Each Detective in CID is assigned to a specific area of law. Some Detectives are assigned to crimes against persons (CAPERS) encompassing assaults, robberies, and sex-related offenses. Other Detectives are assigned to property crimes which include theft, forgery, and burglaries. Major crimes, such as homicides, are investigated by the entire division.
C RIMINAL I NVESTIGATIONS D IVISION
Sgt. Mikel Edwards
Cpl. Joshua Parker
Lt. Heath Penwarden
Det. Stephen Boor
Det. Richard Incremona
Det. Pete Schulte
Det. Javier Acosta
Det. Joe Watson
Det. Taylor Archibald
Det. Thomas Redding
Police Honor Guard Chris Huerta, Lieutenant
Honor Guard Commander, Lt. Huerta, oversees an all-volunteer unit consisting of DeSoto Officers who are dedicated to honoring the memory and serving the families of fallen law enforcement officers. The Honor Guard has a reputation regionally and is regularly called upon to perform various ceremonial functions at funerals and civic events across North Central Texas. Honor Guard duties including: Color Guard, Flag Team, Firing Party and Casket Detail (Guard, Pall-Bearers, and Flag Fold). The DeSoto Police Department Honor Guard hosts an annual Law Enforcement Memorial Ceremony in front of the DeSoto Police Department during National Police Memorial Week each May. The Team also travels to Austin each May that the Texas Legislature is in session and participates in the Texas Peace Officer Memorial Ceremony held on the steps of our State Capitol. Members of the Honor Guard also attend the National Peace Officer Memorial in Washington D.C. during police week. The DeSoto Police Honor Guard also sends members to train with the Army’s 3 rd U.S. Infantry Regiment (Old Guard). The Old Guard is responsible for conducting all funerals and memorial services at Arlington National Cemetery.
DeSoto Police Department 2019
Lt. Chris Huerta Sgt. David Williams Sgt. Mikel Edwards Cpl. Rickey Owens
Lt. Melissa Franks Sgt. Robby Stevenson Sgt. Andrew Wood Jermaine Brumfield Scot Knight Eric Montemayor Krista Cordova Luis Morales
Courie Bryant Patrick Krekel Pete Schulte Roderick Tasby Rederick Wooten James Davidson
Southern Regional Response Group Heath Penwarden, Lieutenant
TE@M B@CKGROUND In 2008, Law enforcement agencies in southern Dallas and northern Ellis Counties established the Southern Regional Response Group (SRRG) to develop mutual aid strategies within the immediate region. Currently, DeSoto, Lancaster, Midlothian, Glenn Heights, Cedar Hill, Red Oak, Seagoville, Ovilla, Highland Park and Hutchins are participating agencies in SRRG. Leaders at the time identified a genuine lack of tactical capacity within the region. Most local SWAT teams had severely limited manpower, were underfunded, trained sporadically, and had very limited standards for selection, training, and retention of tactical personnel. Shortly thereafter, SRRG established a focus group that began developing the framework for the SRRG Special Response Team (SRT) . It is currently one of the largest regional tactical programs in the State of Texas and has been operational since the spring of 2009. At the conclusion of 2019, SRRG-SRT had a total of 24 personnel. This year we have added an additional seven operators and two medics to the team. TE@M STRUCTURE The Crisis Negotiation Team is led by Team Leader, Lieutenant Melissa Franks , from DeSoto PD. The Special Response Team (SRT) is commanded by Lieutenant Heath Penwarden (DeSoto PD) and consists of two assistant commanders, one Team Leader, one Assistant Team Leader, thirteen operators and one medic. SRT is cur- rently taking SRT and Negotiator applications.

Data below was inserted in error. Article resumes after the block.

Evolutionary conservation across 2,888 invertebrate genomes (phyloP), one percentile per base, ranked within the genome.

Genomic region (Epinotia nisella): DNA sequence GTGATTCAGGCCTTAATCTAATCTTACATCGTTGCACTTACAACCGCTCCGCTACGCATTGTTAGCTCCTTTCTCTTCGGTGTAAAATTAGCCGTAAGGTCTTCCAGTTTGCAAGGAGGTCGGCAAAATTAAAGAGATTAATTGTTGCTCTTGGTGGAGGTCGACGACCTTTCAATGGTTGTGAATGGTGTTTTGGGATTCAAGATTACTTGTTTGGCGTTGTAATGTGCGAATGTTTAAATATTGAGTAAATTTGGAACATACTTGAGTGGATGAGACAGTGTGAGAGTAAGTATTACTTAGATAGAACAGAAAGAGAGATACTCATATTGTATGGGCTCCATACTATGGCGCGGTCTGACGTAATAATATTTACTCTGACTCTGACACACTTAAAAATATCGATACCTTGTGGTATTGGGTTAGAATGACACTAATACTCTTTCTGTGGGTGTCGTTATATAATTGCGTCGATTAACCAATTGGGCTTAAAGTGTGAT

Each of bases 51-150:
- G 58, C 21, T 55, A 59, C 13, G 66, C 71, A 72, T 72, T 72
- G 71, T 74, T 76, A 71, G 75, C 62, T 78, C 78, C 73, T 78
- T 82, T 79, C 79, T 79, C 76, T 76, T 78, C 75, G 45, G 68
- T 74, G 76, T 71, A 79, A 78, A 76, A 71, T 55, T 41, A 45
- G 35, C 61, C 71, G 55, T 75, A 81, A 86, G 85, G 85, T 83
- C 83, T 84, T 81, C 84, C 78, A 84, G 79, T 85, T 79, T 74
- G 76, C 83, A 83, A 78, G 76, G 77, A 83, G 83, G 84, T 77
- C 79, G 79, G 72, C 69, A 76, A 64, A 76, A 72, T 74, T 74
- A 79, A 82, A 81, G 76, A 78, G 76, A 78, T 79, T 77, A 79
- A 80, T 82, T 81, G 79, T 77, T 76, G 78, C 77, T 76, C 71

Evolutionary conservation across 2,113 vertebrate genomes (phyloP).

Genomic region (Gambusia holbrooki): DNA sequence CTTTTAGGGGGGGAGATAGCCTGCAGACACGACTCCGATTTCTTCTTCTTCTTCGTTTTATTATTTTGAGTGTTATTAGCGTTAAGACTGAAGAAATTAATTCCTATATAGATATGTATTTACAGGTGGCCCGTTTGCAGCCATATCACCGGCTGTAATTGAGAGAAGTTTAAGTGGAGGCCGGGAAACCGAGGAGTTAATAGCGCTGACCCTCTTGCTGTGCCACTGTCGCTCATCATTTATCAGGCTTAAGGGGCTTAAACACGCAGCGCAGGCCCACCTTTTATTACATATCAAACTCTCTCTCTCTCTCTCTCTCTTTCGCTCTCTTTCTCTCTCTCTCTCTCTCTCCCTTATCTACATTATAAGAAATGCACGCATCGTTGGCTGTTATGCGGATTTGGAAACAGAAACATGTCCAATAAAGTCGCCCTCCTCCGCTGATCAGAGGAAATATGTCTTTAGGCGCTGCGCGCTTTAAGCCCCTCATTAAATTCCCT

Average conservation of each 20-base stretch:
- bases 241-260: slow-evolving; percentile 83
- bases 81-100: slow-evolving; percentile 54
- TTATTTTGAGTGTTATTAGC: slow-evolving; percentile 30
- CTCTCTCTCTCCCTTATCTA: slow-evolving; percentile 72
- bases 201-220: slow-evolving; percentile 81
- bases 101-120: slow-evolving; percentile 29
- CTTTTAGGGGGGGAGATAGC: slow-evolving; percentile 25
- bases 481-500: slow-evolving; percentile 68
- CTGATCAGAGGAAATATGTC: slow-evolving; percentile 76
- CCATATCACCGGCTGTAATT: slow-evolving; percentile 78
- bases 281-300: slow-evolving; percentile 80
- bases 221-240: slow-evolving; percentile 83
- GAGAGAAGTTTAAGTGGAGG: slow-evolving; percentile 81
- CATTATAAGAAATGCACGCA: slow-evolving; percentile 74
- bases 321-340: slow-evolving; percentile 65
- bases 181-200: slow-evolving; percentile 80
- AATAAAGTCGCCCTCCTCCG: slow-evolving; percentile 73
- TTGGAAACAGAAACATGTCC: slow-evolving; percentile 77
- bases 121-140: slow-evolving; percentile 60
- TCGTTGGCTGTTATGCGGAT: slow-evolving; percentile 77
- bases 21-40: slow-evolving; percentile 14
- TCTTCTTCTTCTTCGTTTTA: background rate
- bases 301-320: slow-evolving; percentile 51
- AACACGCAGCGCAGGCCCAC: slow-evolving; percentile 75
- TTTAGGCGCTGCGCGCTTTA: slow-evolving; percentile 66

@RE@ OF OPER@TION SRRG-SRT continues to move forward to provide critical SWAT service to multiple cit- ies within the Dallas and Ellis County area. This brings SRRG-SRT response to 10 cit- ies with a total population of 228,446.
GR@NTS Through the NCTCOG SWAT working group SRRG-SRT received 9 night vision optics in Fiscal Year 2019 SHSP project.
TR@INING SRRG-SRT trains approximately 20 hours a month. During monthly training the team conducted drills in close quarter battle (CQB), firearms, shield positions, vehicle/bus CQB, gas/less lethal, negotiations, explosive breaching, and physical fitness. SRT was able to utilize a 4,000 square feet house for training, which provided multiple challenges to work through.
COMMUNITY EVENTS SRRG-SRT participated in National Night Out, City Block Parties, and conducted demonstrations for the Citizens Police Academy
OPER@TIONS In 2019 SRRG-SRT responded to 16 critical incidents within the SRRG jurisdictions, which is on par for the previous year. In 2019, we conducted 10 Search/Arrest Warrants, 3 barricaded person incidents, and 3 special assignments (dignitary protection, Motorcycle Gang investigation and High School lock down).
Highland Park, Hutchins, Ovilla, and Seagoville had no operations in 2019
T_x[s Tti][l P__ Offi]_rs Conf_r_n]_ SRRG members completed over 400 hours of preparation in Urban Warfare, SWAT Command and Decision Making, Tactical Pistol Application, Tactical Rifle Application, Ballistic Shield Tactics, Bus Assaults, SWAT Liability, Open Air Engagements, Operational Planning, and Emergency Medical Training.